Wooden air engine 1
There's something about reciprocating steam engines that is just fascinating. I have even heard it said that every self respecting machinist has at some point built a steam engine.
I was never into machining, and I never had access to a machine shop. But I always enjoyed building reciprocating engines out of Legos. These could be run just by blowing into them, or for more speed, by connecting them to a vacuum cleaner. At some point, when I was still a teenager, I decided to try building a bigger air engine out of wood.
The engine is a double action reciprocating engine, with a square wooden piston. I even made
some pulleys for it so I could try to power things with it. Though really, this engine isn't capable
of developing any torque. It would run pretty fast if connected to a vacuum cleaner though.
The reason the engine wasn't very powerful was because, in order to make the piston slide very easily, I ended up having a sizable gap around the piston, which resulted in a fair amount of blow-by.
The engine did run very freely though, so that it could be powered with a stream of air that corresponded
to just 4 cm head of water - very low pressure.
For the main crank, I just put a screw off center in the flywheel. But I still needed a secondary crank 90 degrees out of phase to activate the valve block with. I was rather happy with how this \ crank set turned out.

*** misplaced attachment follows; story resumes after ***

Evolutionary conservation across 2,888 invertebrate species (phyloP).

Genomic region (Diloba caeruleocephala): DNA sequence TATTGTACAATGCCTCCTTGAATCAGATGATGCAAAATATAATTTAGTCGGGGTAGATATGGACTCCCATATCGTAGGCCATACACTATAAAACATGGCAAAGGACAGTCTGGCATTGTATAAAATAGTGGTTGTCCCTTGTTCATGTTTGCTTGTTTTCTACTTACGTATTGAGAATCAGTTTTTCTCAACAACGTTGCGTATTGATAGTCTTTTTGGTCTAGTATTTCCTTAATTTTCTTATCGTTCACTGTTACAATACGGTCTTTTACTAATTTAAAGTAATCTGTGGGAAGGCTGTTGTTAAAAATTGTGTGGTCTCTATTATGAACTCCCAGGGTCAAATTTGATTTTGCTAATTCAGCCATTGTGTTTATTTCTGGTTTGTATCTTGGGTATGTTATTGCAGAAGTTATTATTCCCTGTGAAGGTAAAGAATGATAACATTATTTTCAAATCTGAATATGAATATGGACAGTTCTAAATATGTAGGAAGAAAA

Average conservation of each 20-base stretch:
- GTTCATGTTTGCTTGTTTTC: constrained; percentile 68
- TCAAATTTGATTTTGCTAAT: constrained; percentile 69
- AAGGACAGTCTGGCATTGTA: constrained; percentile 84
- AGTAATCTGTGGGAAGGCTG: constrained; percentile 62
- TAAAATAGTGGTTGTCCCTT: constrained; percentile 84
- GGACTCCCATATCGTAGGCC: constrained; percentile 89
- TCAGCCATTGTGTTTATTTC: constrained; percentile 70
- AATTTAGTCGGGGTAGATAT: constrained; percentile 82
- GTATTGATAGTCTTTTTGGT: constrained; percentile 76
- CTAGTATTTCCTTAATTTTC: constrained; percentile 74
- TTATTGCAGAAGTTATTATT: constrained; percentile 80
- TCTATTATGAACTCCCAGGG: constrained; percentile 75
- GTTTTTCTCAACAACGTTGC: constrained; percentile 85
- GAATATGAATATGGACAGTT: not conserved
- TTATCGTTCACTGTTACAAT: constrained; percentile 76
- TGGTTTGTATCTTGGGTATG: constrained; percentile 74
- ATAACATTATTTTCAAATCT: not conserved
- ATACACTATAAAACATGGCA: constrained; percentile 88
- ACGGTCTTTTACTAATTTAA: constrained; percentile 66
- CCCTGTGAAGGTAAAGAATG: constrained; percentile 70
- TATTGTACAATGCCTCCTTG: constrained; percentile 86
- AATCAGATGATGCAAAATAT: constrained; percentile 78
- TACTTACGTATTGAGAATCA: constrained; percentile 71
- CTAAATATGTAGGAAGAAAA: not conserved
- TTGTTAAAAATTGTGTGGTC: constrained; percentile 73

I started by gluing a short dowel alongside the main dowel for the shaft, along with the blocks. I then cut away most of the shaft itself with a band saw, and whittled what was left round. As it is, a small sliver of the main crankshaft dowel still connects both ends, because the two shafts I used overlapped a little bit.
For the bearings, I just ran hardwood on hardwood, with a little bit of axle grease and oil on it.
This combination worked surprisingly well.
The bearings are all made of two halves, sort of like the old babbitt bearings. I made these by
screwing a block onto the piece of wood, and the, with the block screwed on, drilling through
it with a forstner bit. If I had drilled before I cut the blocks apart, I would have lost
material to the cut.
And finally, the valve assembly. The left shot shows the air channels for running the air to the ends of the piston. The two halves are screwed together facing each other.
The shot at right shows the valve block, above the valve block assembly. The intake air
comes in from the top, and goes through either of the clots in the valve block, while the gap
in the middle of the valve block allows the the air from the other side of the piston
to vent outside.